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I have three quick questions concerning the reduction of the scheme to the approximate gcd problem:

  1. What exactly do the authors mean by $q_p(z_1')$ being the odd part of the gcd? (last line of step 3)

  2. In step 4 (recovering p): Where does the $\pi^2/6$ come from? I'm guessing it has something to do with prime distributions, but I couldn't find anything on google. Also, $\pi^2/6 \approx 1.6 $ and not $0.6$, so is the formula wrong? Thanks @Thomas, found it on wikipedia: The probability that two random numbers are relatively prime is $1/\zeta(2) = 6/\pi^2 \approx 0.6$, so the paper just has nominator and denominator switched.

  3. Also in step 4: Am I correct that $\overset{\sim}{z} = z_1'$, i.e. the non-zero output of the first round of the binary gcd algorithm?

Link to the paper: https://eprint.iacr.org/2009/616.pdf

I'm referring to section 4.1.

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  • 1
    $\begingroup$ You might want to give a link to the paper you're referring to. Also, $\pi \approx 3.14159$, and so $\pi/6 \approx 0.523599$ $\endgroup$ – poncho Apr 25 '14 at 11:51
  • $\begingroup$ You might have been thinking of $\pi^2/6$, i.e. $\zeta(2) \approx 1.64493$... $\endgroup$ – Thomas Apr 25 '14 at 12:09
  • $\begingroup$ My bad, I meant to write $\pi^2/6$ (that's what it says in the paper). I fixed it and posted the link, and I will check out the $\zeta$-function :) $\endgroup$ – Angela Apr 25 '14 at 13:42
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Before my answer, I would like to review the original binary GCD algorithm @wikipedia. Roughly speaking, this algorithm replaces division with binary shifts and subtraction.

For two positive integers $u$ and $v$, the following identities hold:

  1. $\gcd(0,v) = v$ and $\gcd(u,0) = u$.
  2. $\gcd(u,v) = \gcd(v,u)$.
  3. If $u,v \in 2\mathbb{Z}+1$ and $u \geq v$, then $\gcd(u,v) = \gcd((u-v)/2,v)$.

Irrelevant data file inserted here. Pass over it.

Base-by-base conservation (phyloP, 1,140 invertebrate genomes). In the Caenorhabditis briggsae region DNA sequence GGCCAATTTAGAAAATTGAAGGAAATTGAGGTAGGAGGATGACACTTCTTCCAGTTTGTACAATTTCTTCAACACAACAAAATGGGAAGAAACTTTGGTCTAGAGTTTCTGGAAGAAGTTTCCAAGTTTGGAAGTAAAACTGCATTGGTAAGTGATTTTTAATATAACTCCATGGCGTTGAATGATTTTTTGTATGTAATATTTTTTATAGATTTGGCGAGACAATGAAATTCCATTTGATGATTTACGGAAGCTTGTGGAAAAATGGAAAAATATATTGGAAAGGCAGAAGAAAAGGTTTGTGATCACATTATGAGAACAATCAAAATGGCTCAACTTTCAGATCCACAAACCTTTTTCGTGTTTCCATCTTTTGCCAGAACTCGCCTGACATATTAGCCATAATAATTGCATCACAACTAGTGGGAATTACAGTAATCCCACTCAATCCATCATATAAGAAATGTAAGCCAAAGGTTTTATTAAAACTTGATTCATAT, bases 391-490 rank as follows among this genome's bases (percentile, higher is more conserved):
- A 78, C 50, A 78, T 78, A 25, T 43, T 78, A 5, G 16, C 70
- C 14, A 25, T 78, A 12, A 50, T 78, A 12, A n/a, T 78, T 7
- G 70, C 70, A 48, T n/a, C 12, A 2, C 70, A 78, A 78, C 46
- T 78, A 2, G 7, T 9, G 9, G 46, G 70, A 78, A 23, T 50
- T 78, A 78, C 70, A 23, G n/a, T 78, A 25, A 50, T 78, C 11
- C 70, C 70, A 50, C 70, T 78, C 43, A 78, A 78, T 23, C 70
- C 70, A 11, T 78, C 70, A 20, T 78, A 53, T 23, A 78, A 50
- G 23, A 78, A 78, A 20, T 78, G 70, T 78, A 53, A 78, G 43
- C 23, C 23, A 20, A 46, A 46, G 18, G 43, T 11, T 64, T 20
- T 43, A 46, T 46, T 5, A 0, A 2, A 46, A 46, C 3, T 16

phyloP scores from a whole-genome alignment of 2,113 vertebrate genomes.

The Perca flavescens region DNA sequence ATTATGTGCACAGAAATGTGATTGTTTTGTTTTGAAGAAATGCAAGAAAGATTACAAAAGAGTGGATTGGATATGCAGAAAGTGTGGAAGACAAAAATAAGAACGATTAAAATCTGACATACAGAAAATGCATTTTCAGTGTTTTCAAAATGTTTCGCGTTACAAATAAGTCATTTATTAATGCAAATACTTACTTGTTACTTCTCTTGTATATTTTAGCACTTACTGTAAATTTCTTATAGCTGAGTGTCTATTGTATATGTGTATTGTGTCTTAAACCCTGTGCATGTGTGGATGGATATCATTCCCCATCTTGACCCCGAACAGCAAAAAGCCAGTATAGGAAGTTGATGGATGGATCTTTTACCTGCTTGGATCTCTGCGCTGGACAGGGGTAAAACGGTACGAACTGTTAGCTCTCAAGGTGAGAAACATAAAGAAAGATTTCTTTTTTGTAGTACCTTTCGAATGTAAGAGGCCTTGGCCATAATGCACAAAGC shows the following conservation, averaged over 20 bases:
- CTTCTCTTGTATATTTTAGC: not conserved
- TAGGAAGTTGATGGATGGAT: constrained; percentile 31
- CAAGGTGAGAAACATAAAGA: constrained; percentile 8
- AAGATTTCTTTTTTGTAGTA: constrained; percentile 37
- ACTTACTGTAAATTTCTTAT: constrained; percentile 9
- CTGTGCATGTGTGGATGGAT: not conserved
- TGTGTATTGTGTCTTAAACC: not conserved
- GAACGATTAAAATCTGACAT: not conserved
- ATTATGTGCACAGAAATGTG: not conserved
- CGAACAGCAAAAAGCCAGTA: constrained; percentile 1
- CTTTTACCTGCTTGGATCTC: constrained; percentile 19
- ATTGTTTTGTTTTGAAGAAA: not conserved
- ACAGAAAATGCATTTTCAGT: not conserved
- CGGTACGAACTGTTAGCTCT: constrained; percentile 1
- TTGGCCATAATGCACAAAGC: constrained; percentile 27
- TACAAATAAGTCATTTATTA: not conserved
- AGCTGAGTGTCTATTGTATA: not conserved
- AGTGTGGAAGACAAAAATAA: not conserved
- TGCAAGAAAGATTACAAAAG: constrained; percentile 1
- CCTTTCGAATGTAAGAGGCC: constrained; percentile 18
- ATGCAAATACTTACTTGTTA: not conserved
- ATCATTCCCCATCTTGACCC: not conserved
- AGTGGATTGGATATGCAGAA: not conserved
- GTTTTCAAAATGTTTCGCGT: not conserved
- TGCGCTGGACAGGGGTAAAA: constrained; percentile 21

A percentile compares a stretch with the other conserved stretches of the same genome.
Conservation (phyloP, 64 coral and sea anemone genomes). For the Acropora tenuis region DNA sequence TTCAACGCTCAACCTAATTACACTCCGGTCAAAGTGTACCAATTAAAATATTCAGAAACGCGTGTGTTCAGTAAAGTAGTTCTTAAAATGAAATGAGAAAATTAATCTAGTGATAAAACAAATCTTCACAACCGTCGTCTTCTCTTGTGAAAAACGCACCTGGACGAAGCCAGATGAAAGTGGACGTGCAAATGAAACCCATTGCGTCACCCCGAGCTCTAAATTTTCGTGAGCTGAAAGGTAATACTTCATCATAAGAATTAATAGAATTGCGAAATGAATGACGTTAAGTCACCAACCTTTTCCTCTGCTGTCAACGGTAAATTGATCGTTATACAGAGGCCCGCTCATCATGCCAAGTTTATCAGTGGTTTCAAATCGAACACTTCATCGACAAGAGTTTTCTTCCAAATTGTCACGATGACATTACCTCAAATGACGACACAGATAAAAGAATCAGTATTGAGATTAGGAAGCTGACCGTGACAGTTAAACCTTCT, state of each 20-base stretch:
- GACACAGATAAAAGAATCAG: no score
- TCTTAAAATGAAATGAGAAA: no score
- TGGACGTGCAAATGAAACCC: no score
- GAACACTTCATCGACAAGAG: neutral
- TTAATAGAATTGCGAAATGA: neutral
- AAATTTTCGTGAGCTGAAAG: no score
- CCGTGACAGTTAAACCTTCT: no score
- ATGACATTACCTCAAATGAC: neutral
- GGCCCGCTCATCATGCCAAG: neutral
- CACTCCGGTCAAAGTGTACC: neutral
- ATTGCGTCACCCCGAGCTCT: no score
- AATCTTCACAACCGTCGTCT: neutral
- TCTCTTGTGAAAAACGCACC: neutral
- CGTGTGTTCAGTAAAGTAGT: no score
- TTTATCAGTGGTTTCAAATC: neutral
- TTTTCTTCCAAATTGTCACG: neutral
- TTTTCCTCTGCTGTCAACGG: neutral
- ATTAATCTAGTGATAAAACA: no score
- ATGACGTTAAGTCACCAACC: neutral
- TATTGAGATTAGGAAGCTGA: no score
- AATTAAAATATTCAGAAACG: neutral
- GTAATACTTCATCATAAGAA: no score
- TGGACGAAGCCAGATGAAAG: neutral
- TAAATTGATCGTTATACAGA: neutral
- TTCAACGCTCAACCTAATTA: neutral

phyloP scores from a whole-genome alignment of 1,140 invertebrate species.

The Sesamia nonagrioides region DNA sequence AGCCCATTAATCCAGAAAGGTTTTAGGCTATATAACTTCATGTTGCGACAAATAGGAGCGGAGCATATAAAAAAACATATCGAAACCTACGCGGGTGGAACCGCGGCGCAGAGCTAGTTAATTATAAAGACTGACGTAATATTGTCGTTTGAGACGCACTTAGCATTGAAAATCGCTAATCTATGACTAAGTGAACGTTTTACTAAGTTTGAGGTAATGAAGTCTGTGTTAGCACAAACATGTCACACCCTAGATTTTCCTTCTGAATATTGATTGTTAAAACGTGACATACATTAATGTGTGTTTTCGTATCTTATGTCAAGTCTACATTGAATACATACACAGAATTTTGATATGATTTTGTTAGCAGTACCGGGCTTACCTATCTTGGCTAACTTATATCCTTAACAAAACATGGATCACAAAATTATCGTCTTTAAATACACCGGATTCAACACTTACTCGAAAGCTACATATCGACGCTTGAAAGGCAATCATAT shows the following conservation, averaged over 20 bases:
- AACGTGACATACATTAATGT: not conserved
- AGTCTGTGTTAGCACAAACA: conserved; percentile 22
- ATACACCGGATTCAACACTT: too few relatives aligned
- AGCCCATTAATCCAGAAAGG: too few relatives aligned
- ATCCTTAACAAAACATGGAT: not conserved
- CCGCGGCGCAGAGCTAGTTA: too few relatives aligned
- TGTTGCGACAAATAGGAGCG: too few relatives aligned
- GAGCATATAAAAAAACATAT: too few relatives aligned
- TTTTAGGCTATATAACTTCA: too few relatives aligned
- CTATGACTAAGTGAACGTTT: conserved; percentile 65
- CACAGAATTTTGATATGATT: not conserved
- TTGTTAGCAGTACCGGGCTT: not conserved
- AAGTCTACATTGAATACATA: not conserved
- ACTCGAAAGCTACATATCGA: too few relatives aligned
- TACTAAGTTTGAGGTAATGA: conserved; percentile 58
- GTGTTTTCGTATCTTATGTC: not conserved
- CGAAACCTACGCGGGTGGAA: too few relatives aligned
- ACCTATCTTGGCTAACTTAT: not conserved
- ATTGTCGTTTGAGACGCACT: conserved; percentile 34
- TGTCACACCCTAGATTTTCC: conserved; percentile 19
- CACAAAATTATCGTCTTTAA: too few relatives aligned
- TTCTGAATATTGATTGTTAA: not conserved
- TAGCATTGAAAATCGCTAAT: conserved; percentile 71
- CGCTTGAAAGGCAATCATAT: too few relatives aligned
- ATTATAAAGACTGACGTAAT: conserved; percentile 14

4. If $u,v \in 2\mathbb{Z}$, then $\gcd(u,v) = 2 \cdot \gcd(u/2,v/2)$.
  5. If $u \in 2\mathbb{Z}$ and $v \in 2\mathbb{Z}+1$, then $\gcd(u, v) = \gcd(a/2,b)$.

By using those identities, the binary GCD algorithm $\mathsf{BGCD}(u,v)$ is defined as follows:

  1. If $v > u$, then swap them.
    1. If $v=0$, then output $u$.
  2. Let $b_1$ be the parity bit of $u$ and let $b_2$ be the parity bit of $v$.
  3. If both $u$ and $v$ are odd, then $u \gets u-v$ and $b_1 \gets 0$.
  4. If $b_1=0$, then $u \gets u/2$. If $b_2=0$, then $v \gets v/2$.
  5. (Recursion) If $b_1=0$ and $b_2=0$, then output $2 \cdot \mathsf{BGCD}(u,v)$. Otherwise, output $\mathsf{BGCD}(u,v)$.

Answer 1

What exactly do the authors mean by $q_p(z_1')$ being the odd part of the gcd? (last line of step 3)

Let us consider two positive integers $a$ and $b$, and its GCD. Then, there is an unique integer $k$ and odd integer $c$ satisfying $\gcd(a,b) = 2^{k} c$. The authors call this $c$ the odd part of $\gcd(a,b)$.

The reduction algorithm, say $\mathsf{Alg3}(z_1,z_2)$, in Step 3 is defined as follows:

  1. If $z_2 > z_1$, then swap them.
    1. If $z_2 = 0$, then output $z_1$ and $z_2$.
  2. Let $b_i$ be the parity bit of $q_p(z_i)$, that is, $b_i = [q_p(z_i)]_2$. (Call the LSB oracle implemented by $\mathcal{A}$.)
  3. If both $q_p(z_i)$ are odd, then $z_1 \gets z_1 - z_2$ and $b_1 \gets 0$.
  4. For each $i = 1,2$, if $b_i = 0$, then $z_i \gets (z_i - \mathsf{parity}(z_i))/2$.
  5. (Recursion) Output $\mathsf{Alg3}(z_1,z_2)$.

As the authors wrote, this algorithm (approximately) performs the binary GCD algorithm over quotients on input $q_p(z_1)$ and $q_p(z_2)$. Since we are interested only in the case $\gcd(q_p(z_1),q_p(z_2)) = 1$, the algorithm removes "If" from the step 5 in $\mathsf{BGCD}$. In addition, the doubling in "If" will introduce another noise. By this removal, $\mathsf{Alg3}$ (approximately) outputs $z_1'$ whose quotient $q_p(z_1')$ is the odd part of $\gcd(q_p(z_1),q_p(z_2))$, when the current $z_2'$ in Step 1 is $0$.

Answer 2

In step 4 (recovering p): Where does the $\pi^2/6$ come from? I'm guessing it has something to do with prime distributions, but I couldn't find anything on google. Also, $\pi^2/6 \approx 1.6 $ and not $0.6$, so is the formula wrong?

Thanks @Thomas, found it on wikipedia: The probability that two random numbers are relatively prime is $1/\zeta(2) = 6/\pi^2 \approx 0.6$, so the paper just has nominator and denominator switched.

As @Thomas wrote, the probability is that two random numbers are relatively prime. If so, $\gcd(q_p(z_1^*), q_p(z_2^*))$ is $1$ and the odd part of it is also $1$.

Answer 3

Also in step 4: Am I correct that $\tilde{z} = z_1'$, i.e. the non-zero output of the first round of the binary gcd algorithm?

Yes.

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